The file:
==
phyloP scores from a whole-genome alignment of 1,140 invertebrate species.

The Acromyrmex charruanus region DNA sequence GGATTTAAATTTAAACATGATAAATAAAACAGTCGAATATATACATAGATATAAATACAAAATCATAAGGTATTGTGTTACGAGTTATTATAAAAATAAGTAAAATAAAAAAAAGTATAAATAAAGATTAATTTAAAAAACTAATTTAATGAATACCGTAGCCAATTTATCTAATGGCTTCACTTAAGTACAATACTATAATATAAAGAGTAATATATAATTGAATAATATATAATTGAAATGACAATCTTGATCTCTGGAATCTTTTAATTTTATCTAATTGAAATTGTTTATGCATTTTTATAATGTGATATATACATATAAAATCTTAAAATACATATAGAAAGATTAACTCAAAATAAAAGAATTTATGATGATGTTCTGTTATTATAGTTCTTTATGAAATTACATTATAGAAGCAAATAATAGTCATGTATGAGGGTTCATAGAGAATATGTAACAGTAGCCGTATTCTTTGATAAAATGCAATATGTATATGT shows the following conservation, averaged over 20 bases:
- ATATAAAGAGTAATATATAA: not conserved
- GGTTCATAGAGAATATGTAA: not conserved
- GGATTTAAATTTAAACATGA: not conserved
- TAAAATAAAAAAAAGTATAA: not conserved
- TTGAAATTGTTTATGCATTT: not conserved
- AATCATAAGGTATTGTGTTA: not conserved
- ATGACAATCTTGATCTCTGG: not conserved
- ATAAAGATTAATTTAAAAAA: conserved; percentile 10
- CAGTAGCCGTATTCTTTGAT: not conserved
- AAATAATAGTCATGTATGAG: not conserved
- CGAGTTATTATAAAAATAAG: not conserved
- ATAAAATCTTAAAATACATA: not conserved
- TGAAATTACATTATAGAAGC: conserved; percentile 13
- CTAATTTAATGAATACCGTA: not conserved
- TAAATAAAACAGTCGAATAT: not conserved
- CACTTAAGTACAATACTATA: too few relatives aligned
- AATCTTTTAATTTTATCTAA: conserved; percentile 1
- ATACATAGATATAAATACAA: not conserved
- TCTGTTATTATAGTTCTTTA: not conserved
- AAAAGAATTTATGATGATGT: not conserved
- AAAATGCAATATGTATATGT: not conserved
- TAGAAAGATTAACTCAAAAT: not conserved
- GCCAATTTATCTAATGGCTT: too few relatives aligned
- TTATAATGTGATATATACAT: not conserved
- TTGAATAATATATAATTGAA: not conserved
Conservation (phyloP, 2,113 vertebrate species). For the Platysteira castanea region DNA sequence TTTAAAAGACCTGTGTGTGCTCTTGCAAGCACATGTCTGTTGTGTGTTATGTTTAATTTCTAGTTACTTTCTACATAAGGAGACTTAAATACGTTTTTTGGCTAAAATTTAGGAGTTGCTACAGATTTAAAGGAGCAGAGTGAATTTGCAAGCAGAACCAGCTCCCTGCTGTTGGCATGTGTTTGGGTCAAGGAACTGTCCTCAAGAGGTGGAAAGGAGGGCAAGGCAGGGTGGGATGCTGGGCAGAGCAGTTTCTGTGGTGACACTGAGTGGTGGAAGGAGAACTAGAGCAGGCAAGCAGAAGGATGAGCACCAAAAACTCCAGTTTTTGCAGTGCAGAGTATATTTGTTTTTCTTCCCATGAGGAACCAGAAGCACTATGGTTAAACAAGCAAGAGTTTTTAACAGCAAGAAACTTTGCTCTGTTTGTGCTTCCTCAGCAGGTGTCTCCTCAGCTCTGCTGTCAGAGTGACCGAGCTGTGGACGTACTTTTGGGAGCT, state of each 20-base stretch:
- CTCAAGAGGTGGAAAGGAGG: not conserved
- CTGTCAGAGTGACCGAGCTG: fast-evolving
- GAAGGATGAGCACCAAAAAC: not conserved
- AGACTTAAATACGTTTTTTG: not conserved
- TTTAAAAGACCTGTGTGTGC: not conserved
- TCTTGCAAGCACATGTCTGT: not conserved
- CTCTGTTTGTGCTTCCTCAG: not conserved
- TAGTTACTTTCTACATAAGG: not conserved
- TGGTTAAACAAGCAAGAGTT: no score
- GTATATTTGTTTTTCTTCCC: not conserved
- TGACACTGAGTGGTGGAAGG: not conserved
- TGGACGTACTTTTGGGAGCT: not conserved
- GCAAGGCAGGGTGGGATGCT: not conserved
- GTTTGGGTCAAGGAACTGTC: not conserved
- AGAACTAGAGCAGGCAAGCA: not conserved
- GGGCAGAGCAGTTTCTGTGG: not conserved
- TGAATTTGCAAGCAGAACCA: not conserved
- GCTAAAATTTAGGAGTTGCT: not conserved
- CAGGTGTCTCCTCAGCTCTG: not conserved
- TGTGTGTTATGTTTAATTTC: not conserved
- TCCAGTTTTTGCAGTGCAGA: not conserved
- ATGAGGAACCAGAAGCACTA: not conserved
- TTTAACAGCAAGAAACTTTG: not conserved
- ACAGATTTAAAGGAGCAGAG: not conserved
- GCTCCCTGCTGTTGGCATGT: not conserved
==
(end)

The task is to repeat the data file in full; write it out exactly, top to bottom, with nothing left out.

phyloP scores from a whole-genome alignment of 1,140 invertebrate species.

The Acromyrmex charruanus region DNA sequence GGATTTAAATTTAAACATGATAAATAAAACAGTCGAATATATACATAGATATAAATACAAAATCATAAGGTATTGTGTTACGAGTTATTATAAAAATAAGTAAAATAAAAAAAAGTATAAATAAAGATTAATTTAAAAAACTAATTTAATGAATACCGTAGCCAATTTATCTAATGGCTTCACTTAAGTACAATACTATAATATAAAGAGTAATATATAATTGAATAATATATAATTGAAATGACAATCTTGATCTCTGGAATCTTTTAATTTTATCTAATTGAAATTGTTTATGCATTTTTATAATGTGATATATACATATAAAATCTTAAAATACATATAGAAAGATTAACTCAAAATAAAAGAATTTATGATGATGTTCTGTTATTATAGTTCTTTATGAAATTACATTATAGAAGCAAATAATAGTCATGTATGAGGGTTCATAGAGAATATGTAACAGTAGCCGTATTCTTTGATAAAATGCAATATGTATATGT shows the following conservation, averaged over 20 bases:
- ATATAAAGAGTAATATATAA: not conserved
- GGTTCATAGAGAATATGTAA: not conserved
- GGATTTAAATTTAAACATGA: not conserved
- TAAAATAAAAAAAAGTATAA: not conserved
- TTGAAATTGTTTATGCATTT: not conserved
- AATCATAAGGTATTGTGTTA: not conserved
- ATGACAATCTTGATCTCTGG: not conserved
- ATAAAGATTAATTTAAAAAA: conserved; percentile 10
- CAGTAGCCGTATTCTTTGAT: not conserved
- AAATAATAGTCATGTATGAG: not conserved
- CGAGTTATTATAAAAATAAG: not conserved
- ATAAAATCTTAAAATACATA: not conserved
- TGAAATTACATTATAGAAGC: conserved; percentile 13
- CTAATTTAATGAATACCGTA: not conserved
- TAAATAAAACAGTCGAATAT: not conserved
- CACTTAAGTACAATACTATA: too few relatives aligned
- AATCTTTTAATTTTATCTAA: conserved; percentile 1
- ATACATAGATATAAATACAA: not conserved
- TCTGTTATTATAGTTCTTTA: not conserved
- AAAAGAATTTATGATGATGT: not conserved
- AAAATGCAATATGTATATGT: not conserved
- TAGAAAGATTAACTCAAAAT: not conserved
- GCCAATTTATCTAATGGCTT: too few relatives aligned
- TTATAATGTGATATATACAT: not conserved
- TTGAATAATATATAATTGAA: not conserved
Conservation (phyloP, 2,113 vertebrate species). For the Platysteira castanea region DNA sequence TTTAAAAGACCTGTGTGTGCTCTTGCAAGCACATGTCTGTTGTGTGTTATGTTTAATTTCTAGTTACTTTCTACATAAGGAGACTTAAATACGTTTTTTGGCTAAAATTTAGGAGTTGCTACAGATTTAAAGGAGCAGAGTGAATTTGCAAGCAGAACCAGCTCCCTGCTGTTGGCATGTGTTTGGGTCAAGGAACTGTCCTCAAGAGGTGGAAAGGAGGGCAAGGCAGGGTGGGATGCTGGGCAGAGCAGTTTCTGTGGTGACACTGAGTGGTGGAAGGAGAACTAGAGCAGGCAAGCAGAAGGATGAGCACCAAAAACTCCAGTTTTTGCAGTGCAGAGTATATTTGTTTTTCTTCCCATGAGGAACCAGAAGCACTATGGTTAAACAAGCAAGAGTTTTTAACAGCAAGAAACTTTGCTCTGTTTGTGCTTCCTCAGCAGGTGTCTCCTCAGCTCTGCTGTCAGAGTGACCGAGCTGTGGACGTACTTTTGGGAGCT, state of each 20-base stretch:
- CTCAAGAGGTGGAAAGGAGG: not conserved
- CTGTCAGAGTGACCGAGCTG: fast-evolving
- GAAGGATGAGCACCAAAAAC: not conserved
- AGACTTAAATACGTTTTTTG: not conserved
- TTTAAAAGACCTGTGTGTGC: not conserved
- TCTTGCAAGCACATGTCTGT: not conserved
- CTCTGTTTGTGCTTCCTCAG: not conserved
- TAGTTACTTTCTACATAAGG: not conserved
- TGGTTAAACAAGCAAGAGTT: no score
- GTATATTTGTTTTTCTTCCC: not conserved
- TGACACTGAGTGGTGGAAGG: not conserved
- TGGACGTACTTTTGGGAGCT: not conserved
- GCAAGGCAGGGTGGGATGCT: not conserved
- GTTTGGGTCAAGGAACTGTC: not conserved
- AGAACTAGAGCAGGCAAGCA: not conserved
- GGGCAGAGCAGTTTCTGTGG: not conserved
- TGAATTTGCAAGCAGAACCA: not conserved
- GCTAAAATTTAGGAGTTGCT: not conserved
- CAGGTGTCTCCTCAGCTCTG: not conserved
- TGTGTGTTATGTTTAATTTC: not conserved
- TCCAGTTTTTGCAGTGCAGA: not conserved
- ATGAGGAACCAGAAGCACTA: not conserved
- TTTAACAGCAAGAAACTTTG: not conserved
- ACAGATTTAAAGGAGCAGAG: not conserved
- GCTCCCTGCTGTTGGCATGT: not conserved